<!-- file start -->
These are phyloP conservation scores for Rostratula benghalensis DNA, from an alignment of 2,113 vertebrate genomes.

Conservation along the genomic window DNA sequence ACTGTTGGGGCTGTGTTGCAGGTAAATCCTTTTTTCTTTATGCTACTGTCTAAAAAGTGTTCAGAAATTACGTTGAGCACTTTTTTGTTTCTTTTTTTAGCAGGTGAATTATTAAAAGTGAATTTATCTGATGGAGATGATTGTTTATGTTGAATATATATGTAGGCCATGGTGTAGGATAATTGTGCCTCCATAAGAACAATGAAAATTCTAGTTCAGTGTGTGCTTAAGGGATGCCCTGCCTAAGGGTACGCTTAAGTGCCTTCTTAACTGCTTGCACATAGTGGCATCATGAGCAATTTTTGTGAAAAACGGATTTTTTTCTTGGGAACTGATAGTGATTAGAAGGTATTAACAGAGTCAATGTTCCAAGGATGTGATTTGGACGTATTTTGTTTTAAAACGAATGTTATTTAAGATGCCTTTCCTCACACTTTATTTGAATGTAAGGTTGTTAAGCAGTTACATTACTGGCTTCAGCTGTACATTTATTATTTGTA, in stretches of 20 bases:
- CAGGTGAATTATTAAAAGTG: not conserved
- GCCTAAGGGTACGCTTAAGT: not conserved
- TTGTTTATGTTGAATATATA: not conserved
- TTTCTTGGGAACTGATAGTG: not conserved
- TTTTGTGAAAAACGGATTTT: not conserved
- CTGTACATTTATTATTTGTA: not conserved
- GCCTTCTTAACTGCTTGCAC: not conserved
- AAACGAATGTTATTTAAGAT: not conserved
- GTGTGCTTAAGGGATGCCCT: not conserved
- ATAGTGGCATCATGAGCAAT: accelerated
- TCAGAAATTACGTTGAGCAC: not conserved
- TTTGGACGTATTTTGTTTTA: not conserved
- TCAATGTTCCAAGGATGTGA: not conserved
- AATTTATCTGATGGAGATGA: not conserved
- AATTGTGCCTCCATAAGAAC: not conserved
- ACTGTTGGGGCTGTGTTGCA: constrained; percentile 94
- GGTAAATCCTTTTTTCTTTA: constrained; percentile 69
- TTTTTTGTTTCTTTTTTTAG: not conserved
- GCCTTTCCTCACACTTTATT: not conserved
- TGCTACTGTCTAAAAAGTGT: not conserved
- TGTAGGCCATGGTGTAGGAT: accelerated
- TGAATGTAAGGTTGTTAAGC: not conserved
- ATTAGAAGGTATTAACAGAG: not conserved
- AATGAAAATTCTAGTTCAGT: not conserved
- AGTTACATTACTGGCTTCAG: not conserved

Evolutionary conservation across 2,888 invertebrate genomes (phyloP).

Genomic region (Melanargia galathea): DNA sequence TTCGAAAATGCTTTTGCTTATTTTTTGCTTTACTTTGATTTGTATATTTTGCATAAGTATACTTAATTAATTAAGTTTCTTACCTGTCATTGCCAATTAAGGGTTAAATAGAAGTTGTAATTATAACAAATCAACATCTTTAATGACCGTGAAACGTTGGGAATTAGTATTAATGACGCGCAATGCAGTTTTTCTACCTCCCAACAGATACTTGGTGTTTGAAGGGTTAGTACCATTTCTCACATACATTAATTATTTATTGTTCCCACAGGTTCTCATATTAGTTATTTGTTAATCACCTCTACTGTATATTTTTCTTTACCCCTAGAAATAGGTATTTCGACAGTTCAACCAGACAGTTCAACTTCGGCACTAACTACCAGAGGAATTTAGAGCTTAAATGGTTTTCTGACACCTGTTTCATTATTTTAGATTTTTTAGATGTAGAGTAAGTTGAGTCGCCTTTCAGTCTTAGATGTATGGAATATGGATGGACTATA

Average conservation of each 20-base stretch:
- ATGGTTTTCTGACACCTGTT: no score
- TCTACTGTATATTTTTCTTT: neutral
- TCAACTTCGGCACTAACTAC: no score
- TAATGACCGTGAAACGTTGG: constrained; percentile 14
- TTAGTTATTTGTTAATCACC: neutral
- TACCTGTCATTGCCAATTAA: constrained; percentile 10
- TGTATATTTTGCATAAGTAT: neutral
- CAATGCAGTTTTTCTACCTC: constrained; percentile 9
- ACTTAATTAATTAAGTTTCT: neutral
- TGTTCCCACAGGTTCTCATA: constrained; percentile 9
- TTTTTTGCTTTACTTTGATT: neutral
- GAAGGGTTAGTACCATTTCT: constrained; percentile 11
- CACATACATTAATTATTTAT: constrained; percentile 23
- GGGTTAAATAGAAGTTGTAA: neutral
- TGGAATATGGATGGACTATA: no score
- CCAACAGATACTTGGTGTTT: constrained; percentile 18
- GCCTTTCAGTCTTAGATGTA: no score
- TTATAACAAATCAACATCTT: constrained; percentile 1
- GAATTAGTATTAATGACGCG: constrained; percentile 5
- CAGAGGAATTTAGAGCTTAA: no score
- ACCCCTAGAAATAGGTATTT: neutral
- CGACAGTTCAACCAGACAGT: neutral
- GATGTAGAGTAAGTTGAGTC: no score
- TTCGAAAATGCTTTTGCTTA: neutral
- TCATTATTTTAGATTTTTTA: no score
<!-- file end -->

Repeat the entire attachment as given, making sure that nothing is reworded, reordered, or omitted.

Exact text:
These are phyloP conservation scores for Rostratula benghalensis DNA, from an alignment of 2,113 vertebrate genomes.

Conservation along the genomic window DNA sequence ACTGTTGGGGCTGTGTTGCAGGTAAATCCTTTTTTCTTTATGCTACTGTCTAAAAAGTGTTCAGAAATTACGTTGAGCACTTTTTTGTTTCTTTTTTTAGCAGGTGAATTATTAAAAGTGAATTTATCTGATGGAGATGATTGTTTATGTTGAATATATATGTAGGCCATGGTGTAGGATAATTGTGCCTCCATAAGAACAATGAAAATTCTAGTTCAGTGTGTGCTTAAGGGATGCCCTGCCTAAGGGTACGCTTAAGTGCCTTCTTAACTGCTTGCACATAGTGGCATCATGAGCAATTTTTGTGAAAAACGGATTTTTTTCTTGGGAACTGATAGTGATTAGAAGGTATTAACAGAGTCAATGTTCCAAGGATGTGATTTGGACGTATTTTGTTTTAAAACGAATGTTATTTAAGATGCCTTTCCTCACACTTTATTTGAATGTAAGGTTGTTAAGCAGTTACATTACTGGCTTCAGCTGTACATTTATTATTTGTA, in stretches of 20 bases:
- CAGGTGAATTATTAAAAGTG: not conserved
- GCCTAAGGGTACGCTTAAGT: not conserved
- TTGTTTATGTTGAATATATA: not conserved
- TTTCTTGGGAACTGATAGTG: not conserved
- TTTTGTGAAAAACGGATTTT: not conserved
- CTGTACATTTATTATTTGTA: not conserved
- GCCTTCTTAACTGCTTGCAC: not conserved
- AAACGAATGTTATTTAAGAT: not conserved
- GTGTGCTTAAGGGATGCCCT: not conserved
- ATAGTGGCATCATGAGCAAT: accelerated
- TCAGAAATTACGTTGAGCAC: not conserved
- TTTGGACGTATTTTGTTTTA: not conserved
- TCAATGTTCCAAGGATGTGA: not conserved
- AATTTATCTGATGGAGATGA: not conserved
- AATTGTGCCTCCATAAGAAC: not conserved
- ACTGTTGGGGCTGTGTTGCA: constrained; percentile 94
- GGTAAATCCTTTTTTCTTTA: constrained; percentile 69
- TTTTTTGTTTCTTTTTTTAG: not conserved
- GCCTTTCCTCACACTTTATT: not conserved
- TGCTACTGTCTAAAAAGTGT: not conserved
- TGTAGGCCATGGTGTAGGAT: accelerated
- TGAATGTAAGGTTGTTAAGC: not conserved
- ATTAGAAGGTATTAACAGAG: not conserved
- AATGAAAATTCTAGTTCAGT: not conserved
- AGTTACATTACTGGCTTCAG: not conserved

Evolutionary conservation across 2,888 invertebrate genomes (phyloP).

Genomic region (Melanargia galathea): DNA sequence TTCGAAAATGCTTTTGCTTATTTTTTGCTTTACTTTGATTTGTATATTTTGCATAAGTATACTTAATTAATTAAGTTTCTTACCTGTCATTGCCAATTAAGGGTTAAATAGAAGTTGTAATTATAACAAATCAACATCTTTAATGACCGTGAAACGTTGGGAATTAGTATTAATGACGCGCAATGCAGTTTTTCTACCTCCCAACAGATACTTGGTGTTTGAAGGGTTAGTACCATTTCTCACATACATTAATTATTTATTGTTCCCACAGGTTCTCATATTAGTTATTTGTTAATCACCTCTACTGTATATTTTTCTTTACCCCTAGAAATAGGTATTTCGACAGTTCAACCAGACAGTTCAACTTCGGCACTAACTACCAGAGGAATTTAGAGCTTAAATGGTTTTCTGACACCTGTTTCATTATTTTAGATTTTTTAGATGTAGAGTAAGTTGAGTCGCCTTTCAGTCTTAGATGTATGGAATATGGATGGACTATA

Average conservation of each 20-base stretch:
- ATGGTTTTCTGACACCTGTT: no score
- TCTACTGTATATTTTTCTTT: neutral
- TCAACTTCGGCACTAACTAC: no score
- TAATGACCGTGAAACGTTGG: constrained; percentile 14
- TTAGTTATTTGTTAATCACC: neutral
- TACCTGTCATTGCCAATTAA: constrained; percentile 10
- TGTATATTTTGCATAAGTAT: neutral
- CAATGCAGTTTTTCTACCTC: constrained; percentile 9
- ACTTAATTAATTAAGTTTCT: neutral
- TGTTCCCACAGGTTCTCATA: constrained; percentile 9
- TTTTTTGCTTTACTTTGATT: neutral
- GAAGGGTTAGTACCATTTCT: constrained; percentile 11
- CACATACATTAATTATTTAT: constrained; percentile 23
- GGGTTAAATAGAAGTTGTAA: neutral
- TGGAATATGGATGGACTATA: no score
- CCAACAGATACTTGGTGTTT: constrained; percentile 18
- GCCTTTCAGTCTTAGATGTA: no score
- TTATAACAAATCAACATCTT: constrained; percentile 1
- GAATTAGTATTAATGACGCG: constrained; percentile 5
- CAGAGGAATTTAGAGCTTAA: no score
- ACCCCTAGAAATAGGTATTT: neutral
- CGACAGTTCAACCAGACAGT: neutral
- GATGTAGAGTAAGTTGAGTC: no score
- TTCGAAAATGCTTTTGCTTA: neutral
- TCATTATTTTAGATTTTTTA: no score